I wrote this a while ago and probably shouldn’t post it. “Not scientific.” But I will anyway. Don’t have time for anything new.
During the week of turmoil in Boston, I was on vacation in the Yucatan. It was slightly surreal watching CNN and seeing the police stake out an area just a mile from where I live.
I’ve travelled to Mexico off and on since 1970, and like the country. But there are some annoyances. We were scammed several times while using credit cards (Pemex, Dollar Rental Car, etc) I’d suggest using cash. I should have been more careful, as the gas stations used to scam us back in the 1970s, although then it was by not setting the gauge back to zero before pumping gas.
This is one area where Mexico seems to lag China, where we’ve had far fewer problems with scams (although I don’t doubt there are plenty there as well.) Here’s another difference I noticed recently. In Mexico the teachers are upset that the government is going to try to improve the education system. It seems teacher positions are bought and sold, and can even be handed down from one generation to the next. That’s the sort of practice that is more common in low income countries like India than middle income countries like China.
If you go to the Yucatan, I’d stay in the Tulum area (or Merida), rather than Cancun. Rent a car and you can explore the interior. We went to Valladolid, which seemed virtually unchanged since I drove through in the 1970s, indeed it probably doesn’t look much different from the 1870s, or the 1670s. BTW, I recommend reading Stephen’s two books on the Yucatan (from 1840), if you plan to visit. We didn’t have time for Merida and Campeche, but I saw them on an earlier trip and they are both worth visiting.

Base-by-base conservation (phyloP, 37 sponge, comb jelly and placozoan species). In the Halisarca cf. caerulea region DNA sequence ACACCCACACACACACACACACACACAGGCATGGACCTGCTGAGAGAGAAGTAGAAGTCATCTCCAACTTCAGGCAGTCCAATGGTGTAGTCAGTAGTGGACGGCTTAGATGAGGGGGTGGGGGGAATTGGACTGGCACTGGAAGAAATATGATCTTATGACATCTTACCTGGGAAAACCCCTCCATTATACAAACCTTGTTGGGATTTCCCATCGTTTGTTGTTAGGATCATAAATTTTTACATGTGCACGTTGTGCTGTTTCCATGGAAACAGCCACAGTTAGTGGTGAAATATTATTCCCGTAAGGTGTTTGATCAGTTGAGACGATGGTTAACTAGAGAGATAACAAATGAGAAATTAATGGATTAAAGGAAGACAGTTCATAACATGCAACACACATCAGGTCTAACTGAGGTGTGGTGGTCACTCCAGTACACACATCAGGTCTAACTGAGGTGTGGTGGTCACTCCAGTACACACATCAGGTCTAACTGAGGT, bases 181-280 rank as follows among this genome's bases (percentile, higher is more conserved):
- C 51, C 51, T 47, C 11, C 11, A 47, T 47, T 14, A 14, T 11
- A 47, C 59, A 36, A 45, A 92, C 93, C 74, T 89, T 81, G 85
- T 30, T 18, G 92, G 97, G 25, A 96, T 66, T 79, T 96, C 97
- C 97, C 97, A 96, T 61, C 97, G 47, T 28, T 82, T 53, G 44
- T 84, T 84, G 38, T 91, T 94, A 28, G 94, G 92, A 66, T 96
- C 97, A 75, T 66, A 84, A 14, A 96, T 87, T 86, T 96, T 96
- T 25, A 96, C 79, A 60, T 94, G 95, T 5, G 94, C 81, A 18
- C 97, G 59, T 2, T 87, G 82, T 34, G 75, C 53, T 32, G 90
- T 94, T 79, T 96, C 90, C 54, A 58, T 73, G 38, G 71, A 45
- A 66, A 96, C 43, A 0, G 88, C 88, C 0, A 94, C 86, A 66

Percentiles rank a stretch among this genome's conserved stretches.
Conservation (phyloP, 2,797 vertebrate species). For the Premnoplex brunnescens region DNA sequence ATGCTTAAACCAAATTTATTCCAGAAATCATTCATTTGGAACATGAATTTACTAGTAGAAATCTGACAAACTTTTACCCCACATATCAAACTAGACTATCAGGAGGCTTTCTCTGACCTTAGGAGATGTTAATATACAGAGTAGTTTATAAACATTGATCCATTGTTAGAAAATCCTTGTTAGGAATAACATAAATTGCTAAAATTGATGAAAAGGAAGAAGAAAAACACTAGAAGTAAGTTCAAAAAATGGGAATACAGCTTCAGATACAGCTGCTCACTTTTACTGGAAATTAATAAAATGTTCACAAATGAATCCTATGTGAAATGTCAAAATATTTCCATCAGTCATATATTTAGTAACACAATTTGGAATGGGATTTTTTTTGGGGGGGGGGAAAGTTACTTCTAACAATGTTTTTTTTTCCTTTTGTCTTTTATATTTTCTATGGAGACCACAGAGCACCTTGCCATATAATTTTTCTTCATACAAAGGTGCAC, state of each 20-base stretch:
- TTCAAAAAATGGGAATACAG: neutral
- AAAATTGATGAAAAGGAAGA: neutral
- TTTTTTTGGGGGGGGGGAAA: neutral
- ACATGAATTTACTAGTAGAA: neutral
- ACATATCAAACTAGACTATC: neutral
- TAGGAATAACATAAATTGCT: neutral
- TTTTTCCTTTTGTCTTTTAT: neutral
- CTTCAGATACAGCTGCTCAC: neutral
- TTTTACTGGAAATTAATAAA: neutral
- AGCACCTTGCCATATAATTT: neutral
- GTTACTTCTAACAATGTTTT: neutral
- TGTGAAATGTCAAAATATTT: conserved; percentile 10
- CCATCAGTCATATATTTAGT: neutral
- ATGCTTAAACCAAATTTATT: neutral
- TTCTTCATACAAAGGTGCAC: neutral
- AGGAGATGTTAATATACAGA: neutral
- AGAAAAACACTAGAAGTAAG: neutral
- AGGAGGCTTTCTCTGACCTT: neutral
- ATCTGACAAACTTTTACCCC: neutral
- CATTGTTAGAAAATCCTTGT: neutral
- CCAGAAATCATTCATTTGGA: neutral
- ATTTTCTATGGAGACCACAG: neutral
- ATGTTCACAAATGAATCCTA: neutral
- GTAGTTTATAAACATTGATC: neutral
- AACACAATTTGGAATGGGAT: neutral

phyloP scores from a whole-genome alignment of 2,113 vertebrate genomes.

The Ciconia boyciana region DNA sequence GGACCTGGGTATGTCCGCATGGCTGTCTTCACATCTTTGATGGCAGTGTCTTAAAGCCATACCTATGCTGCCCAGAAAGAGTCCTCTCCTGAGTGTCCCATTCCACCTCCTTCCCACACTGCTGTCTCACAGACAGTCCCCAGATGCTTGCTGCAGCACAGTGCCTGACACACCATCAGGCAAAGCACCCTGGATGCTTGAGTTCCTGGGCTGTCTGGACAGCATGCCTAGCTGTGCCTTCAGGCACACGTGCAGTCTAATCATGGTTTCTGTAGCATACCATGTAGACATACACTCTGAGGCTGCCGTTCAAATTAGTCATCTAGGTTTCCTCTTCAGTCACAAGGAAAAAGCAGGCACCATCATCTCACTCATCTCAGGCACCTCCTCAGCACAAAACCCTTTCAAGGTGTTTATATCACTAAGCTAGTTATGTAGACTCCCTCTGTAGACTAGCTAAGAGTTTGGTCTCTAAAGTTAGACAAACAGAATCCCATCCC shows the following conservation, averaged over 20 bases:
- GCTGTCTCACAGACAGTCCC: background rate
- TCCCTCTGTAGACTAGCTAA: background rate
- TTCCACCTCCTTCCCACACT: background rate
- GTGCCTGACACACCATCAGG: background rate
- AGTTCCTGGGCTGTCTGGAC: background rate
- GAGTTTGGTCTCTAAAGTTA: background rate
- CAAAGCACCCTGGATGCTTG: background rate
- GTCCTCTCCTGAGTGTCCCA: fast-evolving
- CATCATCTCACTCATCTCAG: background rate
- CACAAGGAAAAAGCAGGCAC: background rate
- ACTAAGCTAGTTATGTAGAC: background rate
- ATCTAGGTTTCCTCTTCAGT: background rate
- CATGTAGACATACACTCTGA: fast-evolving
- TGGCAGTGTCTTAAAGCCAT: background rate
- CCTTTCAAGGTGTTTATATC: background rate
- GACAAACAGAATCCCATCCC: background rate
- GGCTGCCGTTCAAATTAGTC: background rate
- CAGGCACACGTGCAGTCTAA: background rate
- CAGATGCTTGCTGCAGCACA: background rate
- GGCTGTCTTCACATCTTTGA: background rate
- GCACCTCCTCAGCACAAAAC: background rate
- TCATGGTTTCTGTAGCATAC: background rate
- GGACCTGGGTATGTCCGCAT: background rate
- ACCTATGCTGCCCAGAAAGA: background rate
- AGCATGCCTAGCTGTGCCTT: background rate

I was struck by the differences with China. If you went to a small city in China today, it would look totally changed from the 1970s, indeed from 2003. This trip made me more convinced than ever that China will blow right by Mexico in terms of GDP/person.
That’s not to say that China is “better” in any overall sense. Mexicans seem very friendly and happy (and surveys confirm that it scores high in “life satisfaction.”) It’s full of charming old colonial cities and the climate is delightful. China . . . well . . . not so much. In utilitarian terms China may never catch Mexico. And I’m a utilitarian.
But anyone who travels from Mexico to China can’t help but notice the vast differences in economic momentum. Despite all its very real flaws, China has a system that generates ever higher GDP at an awesome rate, even in towns the size of Valladolid. It’s not pretty, but it’s relentless and grimly effective.
The “disappointing” 7.7% RGDP number from Q1 (distorted by lack of adjustment for leap year) has led some to wonder if the China boom is over. It isn’t.
PS. I was originally going to entitle this post; “speed bumps on the road to prosperity.” The argument was that Mexico has far more speed bumps than China, because it’s a more lawless society. But then I realized that some commenter would probably point out there are speed bumps in Norway or Switzerland or some other rich country. Hence my schlock theory got relegated to a footnote.
PPS. The “lawless” nature of Mexico does have its charms. In the 1970s we could go anywhere in Chichen Itza; I stood on top of one of the hoops in the ball court. Now everything’s roped off—it’s getting more like the US. But they still don’t close down entire cities of a million people because one 19 year old killer is on the run. Thank God.
PPPS. I saw that Matt Yglesias recently got into trouble by daring to tell the truth about Bangladesh:
It seems like the entire Internet has registered its objections to this piece I wrote on the Bangladesh factory disaster. And I have to say that my overwhelming personal response, as a writer and as a human being, is to be annoyed by the responses that I’m getting. But let me try to be mature about it instead and say—what happened in Bangladesh is a tragedy and a human disaster, and to the best of my knowledge it’s also quite literally a criminal disaster under the existing laws of Bangladesh.
It also seems like “the entire internet” lets feelings trump reason. Don’t let them push you around Matt. The Paul Krugman of the 1990s would have said the same thing.